A lot of folks buying local meat, milk, and eggs are also among the consumers who are most concerned about GMOs in our diet. Many of them have not yet made the connection that most GMOs are not in processed foods in the grocery store. The bulk of GMOs are made into animal feed. In fact, it is difficult to buy feed which is not made almost entirely of GMOs -- unless you buy organic feed. And everyone knows that organic feed is about twice as expensive as conventional, GMO feed.
On March 17, 2014, the joint legislative committee on Agriculture favorably reported out a redrafted bill calling for mandatory labeling of food or seeds containing GMOs! We are grateful to the legislators on the committee for listening to the growing concern about GMOs.
Please take a minute to give NOFA/Mass your input for our strategic plan. Your opinions will help us plan for the future of organic farming in Massachusetts.
The Boston Globe just launched the Globe Readers and Non-profits Together (GRANT) program. This week, the Globe mailed vouchers (like the one pictured) to all subscribers, that can be designated to any certified 501( c ) (3) non-profit (meaning organizations like the Northeast Organic Farming Association/Massachusetts Chapter, Inc.!).
Mark Shepard, perennial agriculture and permaculture design expert, presents the 2014 NOFA/Mass Winter Conference keynote speech.
NOFA/Mass is supporting two petitions started by David Chapman, organic tomato grower in Vermont, urging the National Organic Program to adopt a recommendation of the National Organic Standards Board and refuse to allow hydroponic growing to be considered “organic”.
If you are a certified organic farm, or can affirm our sustainability pledge (see below) , you can list in our searchable online guide of local, organic and sustainable products at theorganicfoodguide.com. Click this link and fill out the short survey. Questions? Contact Rebecca at Rebecca@nofamass.org.
Great news! Thanks to the generosity and vision of many, the initial $7000 Fall
Appeal Matching Fund has already been reached! But the largesse of the season has
not ended! Inspired by the tremendous response to this appeal, several additional
NOFA/Mass members have stepped forward to expand this awesome opportunity for
Organic Food and Farming in Massachusetts by offering $3000 more to the Matching
Fund. With 3 weeks left to go in the Challenge, donations still have at least twice
the impact, up to the $10,000 match!
Mark Shepard joins us as keynoter and will lead an all-day seminar. We also have an amazing line-up of workshops and vendors from across the state. Register today!
The NOFA/Mass Raw Milk Network today said that the state of Massachusetts, through the Department of Agricultural Resources (MDAR), handles licensing and regulation of raw milk sales well, and the towns that are home to the nearly 30 raw milk dairies in the state should continue to entrust that role to the professional inspectors and scientists at MDAR. The statement was issued because the town of Foxborough has proposed additional regulations for raw milk dairies operating in that town.
First held in 1975, this is the NOFA Summer Conference’s 40th year. We will be celebrating with an exciting program of workshops, pre-conferences, and a keynote designed to empower participants with knowledge to transform their local food systems for the better and to transition this world toward organic. For the 2014 NOFA Summer Conference, we’re condensing the main conference from three to two days: Saturday and Sunday, August 9-10, 2014. We’ll still have eight total workshop slots by adding a workshop slot from 3-4:30 p.m. on both days, making a total of four workshop slots per day.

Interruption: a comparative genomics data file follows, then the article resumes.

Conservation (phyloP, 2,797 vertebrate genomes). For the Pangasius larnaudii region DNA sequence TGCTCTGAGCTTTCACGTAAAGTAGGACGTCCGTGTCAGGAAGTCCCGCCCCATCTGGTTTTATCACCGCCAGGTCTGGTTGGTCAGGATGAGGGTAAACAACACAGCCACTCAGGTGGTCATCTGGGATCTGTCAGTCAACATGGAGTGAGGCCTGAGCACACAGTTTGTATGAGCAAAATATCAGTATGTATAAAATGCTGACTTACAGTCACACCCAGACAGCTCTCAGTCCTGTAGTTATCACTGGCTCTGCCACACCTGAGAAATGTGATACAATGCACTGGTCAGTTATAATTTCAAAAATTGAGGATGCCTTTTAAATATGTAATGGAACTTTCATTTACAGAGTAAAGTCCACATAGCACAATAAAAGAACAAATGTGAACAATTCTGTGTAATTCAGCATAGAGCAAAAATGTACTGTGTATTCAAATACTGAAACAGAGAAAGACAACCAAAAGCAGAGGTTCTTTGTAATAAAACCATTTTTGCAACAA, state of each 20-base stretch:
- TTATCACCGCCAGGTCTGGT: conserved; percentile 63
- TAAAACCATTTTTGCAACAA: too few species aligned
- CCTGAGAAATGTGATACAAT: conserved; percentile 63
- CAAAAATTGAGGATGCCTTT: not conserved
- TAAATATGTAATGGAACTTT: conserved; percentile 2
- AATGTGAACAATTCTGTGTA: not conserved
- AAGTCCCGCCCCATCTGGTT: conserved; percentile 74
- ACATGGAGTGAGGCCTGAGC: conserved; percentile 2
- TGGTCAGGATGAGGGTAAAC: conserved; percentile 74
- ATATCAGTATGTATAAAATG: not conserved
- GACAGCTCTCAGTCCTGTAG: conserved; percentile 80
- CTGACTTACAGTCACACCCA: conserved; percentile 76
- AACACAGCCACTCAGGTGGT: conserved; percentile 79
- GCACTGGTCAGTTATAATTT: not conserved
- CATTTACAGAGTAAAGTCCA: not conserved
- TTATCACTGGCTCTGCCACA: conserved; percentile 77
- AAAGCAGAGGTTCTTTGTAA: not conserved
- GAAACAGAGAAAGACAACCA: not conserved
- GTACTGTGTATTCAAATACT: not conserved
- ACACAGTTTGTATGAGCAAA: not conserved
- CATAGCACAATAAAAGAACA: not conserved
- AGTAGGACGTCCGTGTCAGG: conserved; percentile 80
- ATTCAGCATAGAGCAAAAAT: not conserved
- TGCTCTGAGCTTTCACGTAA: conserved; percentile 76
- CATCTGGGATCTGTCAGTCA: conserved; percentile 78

Note: you need NOT be a full-time farmer to qualify for a scholarship. Students with some farming or gardening experience qualify! Backyard chicken keepers qualify! Avid gardeners qualify! Don't hesitate to apply!
Erik Andrus reported on his findings from a Northeast Sustainable Agriculture Research and Education (NESARE) Farmer Grant to explore the market possibilities for production and sale of turbinado sugar from non-gmo “sugar beets” on his farm, Boundbrook Farm in the Champlain Valley in Vergennes, Vermont. Although the project did not ultimately yield a sugar product worthy of marketing, Andrus believes there is potential for profitably raising field beets in New England.
Brix Bounty farm is a $100,000/year vegetable operation in Dartmouth, MA with a market emphasis on vegetable quality. Beets are among the top 10 crops the farm produces. “Old timers” and first generation foodies alike, who appreciate the superior taste of a quality beet, make up a large portion of the farm’s beet customers. He says Eastern European customers also account for a great number of beet sales.
Shiitake mushrooms are among the most widely grown mushroom in the world, second only to the common button mushroom. Log-grown shiitake mushrooms are relatively easy to raise, certify organic, and use to create a small-scale commercial operation if you have the basics: space, shade, access to hardwood logs and water. Shiitake growing is a great way to make use of forest or marginal land, such as steep hillsides that may not have other uses.
This workshop explored the rapidly expanding institutional market (schools, colleges, hospitals, etc.) for locally grown foods. The presenters addressed how farmers can evaluate whether sales to institutions fit into their business models, the unique characteristics of this sales channel, and how to begin with institutional sales.
Off-loading supplies at New England Small Farm Ins
Baystate Organic Certifiers
Source for certified organic food
Buy fresh, unpasteurized milk from a local farm.
August 8-10, 2014, UMass, Amherst, MA